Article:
Wiggins, Froome and Grand Tour fitness
You can ride hard one day and then feel good enough to ride hard again the next day or you can ride hard one day and then need to spend the next day on the sofa drinking tea, eating sandwiches and moaning like one of the undead each time you get up. That’s Bradley Wiggins’ latest explanation as to why he’s not riding the Tour de France – or the gist of it anyway.
“There was a cut-off point and having gone back on the track early, I didn’t have the preparation.”
Basically, it’s one thing to ride quickly, but it’s a different kind of challenge to do it again and again and again, over the course of a three-week Grand Tour.
Because it’s pretty obvious that Wiggins can still do it for at least a day. Unwell and also giving the impression of being uninterested at the Tour de Suisse, he did little before falling off and abandoning. However, it was the British national time trial championship last night and he positively monstered the competition, beating second-placed Geraint Thomas by over a minute over the hilly 42km course. Alex Dowsett was another 30 seconds back in third, while Matt Bottrill the postman, who was runner-up last year, finished sixth, four minutes back.
A three-week race
The argument that Wiggins might not have Grand Tour fitness does actually make sense, but the simple fact is that this explanation has come long after he’d already said he was going to miss out. We all know why it would be difficult to get him into the team – his relationship with Chris Froome.
I touched on this a couple of weeks ago. It’s not so much that Froome is putting his foot down and won’t have him around so much as that everyone involved bar Wiggins thinks it would just be a massive great hassle having him there, even if he is a strong cyclist. Yes, it’s professional sport and they should all belt up, but it’s also more than three weeks spent living in each other’s pockets.
Imagine going on holiday for a fortnight with someone you hate. “Get the hell out of my pocket!” you’d be shouting by day three. “There’s nothing in there for you, you ballbag!”
So it would be with Froome and Wiggins. They’ve just cycled 200km, they’re tired and Wiggins has passed the pepper in what Froome deems to be an unusually provocative manner. It all kicks off and the sound of tibia on tibia rings out across the Team Sky canteen as the pair try and bonily shin each other into submission.
The roots of the enmity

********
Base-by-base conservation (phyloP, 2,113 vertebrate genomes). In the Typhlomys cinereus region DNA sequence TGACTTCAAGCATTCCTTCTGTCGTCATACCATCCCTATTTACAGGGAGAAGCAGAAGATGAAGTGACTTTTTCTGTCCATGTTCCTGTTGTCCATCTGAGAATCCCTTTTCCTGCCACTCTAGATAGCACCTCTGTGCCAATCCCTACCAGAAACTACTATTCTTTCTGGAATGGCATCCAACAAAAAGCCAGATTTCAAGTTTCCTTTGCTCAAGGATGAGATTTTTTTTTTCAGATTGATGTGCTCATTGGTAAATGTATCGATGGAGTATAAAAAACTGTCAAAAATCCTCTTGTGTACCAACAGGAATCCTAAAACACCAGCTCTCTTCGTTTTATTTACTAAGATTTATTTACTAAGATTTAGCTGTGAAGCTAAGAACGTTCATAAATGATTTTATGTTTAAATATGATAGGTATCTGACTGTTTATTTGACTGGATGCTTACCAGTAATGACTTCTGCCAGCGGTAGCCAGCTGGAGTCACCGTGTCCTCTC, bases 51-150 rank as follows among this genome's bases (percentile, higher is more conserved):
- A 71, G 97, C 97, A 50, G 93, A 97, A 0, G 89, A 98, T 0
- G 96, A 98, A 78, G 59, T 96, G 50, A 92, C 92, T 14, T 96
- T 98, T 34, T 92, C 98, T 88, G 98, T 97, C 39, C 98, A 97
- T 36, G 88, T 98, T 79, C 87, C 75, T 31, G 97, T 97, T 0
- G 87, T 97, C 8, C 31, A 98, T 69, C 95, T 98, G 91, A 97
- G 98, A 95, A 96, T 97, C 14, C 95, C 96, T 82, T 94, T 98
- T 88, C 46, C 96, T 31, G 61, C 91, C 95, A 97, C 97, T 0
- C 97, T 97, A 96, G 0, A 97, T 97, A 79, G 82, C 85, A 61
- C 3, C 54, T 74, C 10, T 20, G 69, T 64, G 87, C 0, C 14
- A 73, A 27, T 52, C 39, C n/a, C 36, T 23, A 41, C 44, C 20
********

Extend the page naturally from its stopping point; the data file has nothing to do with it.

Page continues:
You can go further and further back to find why the pair hate each other. Froome got to lead at last year’s Tour, Wiggins withheld Froome’s bonus from the 2012 Tour and before that there was the infamous incident when Froome attacked Wiggins for a bit during the race.
Going even further back, a lot seemed to happen at the 2011 Vuelta a Espana. That was a very awkward race for Wiggins because Froome – who was racing for his career at the time – ended up being the stronger rider. He came second and Wiggins came third and had Sky approached things differently, Froome would almost certainly have won.
Froome’s superiority was in large part down to Wiggins being short of racing after breaking his collarbone in that year’s Tour and so it wasn’t as big an embarrassment as it might otherwise have been. However, it probably planted a seed of insecurity which may well have led to an overreaction whenever he felt threatened by Froome. For his part, Froome probably feels a bit pissed off that he missed out on a Grand Tour because his team ordered him to look after a rider who wasn’t fully fit and who wasn’t as good in the mountains as he was.
The roots of the roots
But it seems that it was tense even before that. In his autobiography, Froome recounts how the pair were sharing a room at the start of the race and he says that Wiggins would pretty much blank him the whole time they were together.
Whether Wiggins had an inkling even then that Froome might threaten him, I don’t know. It seems unlikely being as Sky didn’t seem to know what they had on their hands. Dave Brailsford’s contract negotiations with Froome’s agent at that time basically amounted to: “Name one thing that he’s done.” But then again, they had training camps and power numbers, so perhaps the riders themselves sort of suspected what might happen.
If he did feel threatened, you can see why Wiggins might have taken against Froome and that feeling will only have grown more pronounced as later events unfolded. On the other hand, this story comes from Froome’s autobiography, so maybe he was exaggerating to make himself look like less of an arsehole.
You can probably go further and further back, tracing ever-more-trivial reasons for one to feel slighted by the other. Perhaps it all stems from one misunderstanding of the other person’s motives or a complete misinterpretation of a particular situation. Such are human relationships. No-one has the time to pick through history to find out it was all a whole load of nothing, so we just plough on, hating each other and being massive dicks because that’s what’s called for now.
I’d guess at heart it’s just how elite athletes are with people who threaten their superiority. They may race for the same team, but as far as everyone else is concerned, Froome and Wiggins are rivals. We want to know who’s the best cyclist. They know that we want to know that and yet they’re straitjacketed by team affiliation.
Wiggins will leave Sky, but it’s too late now. We’ll never really know who’s best and they’ll never really know either. Wiggins will win time trials, Froome will mountain stages and nothing will be resolved.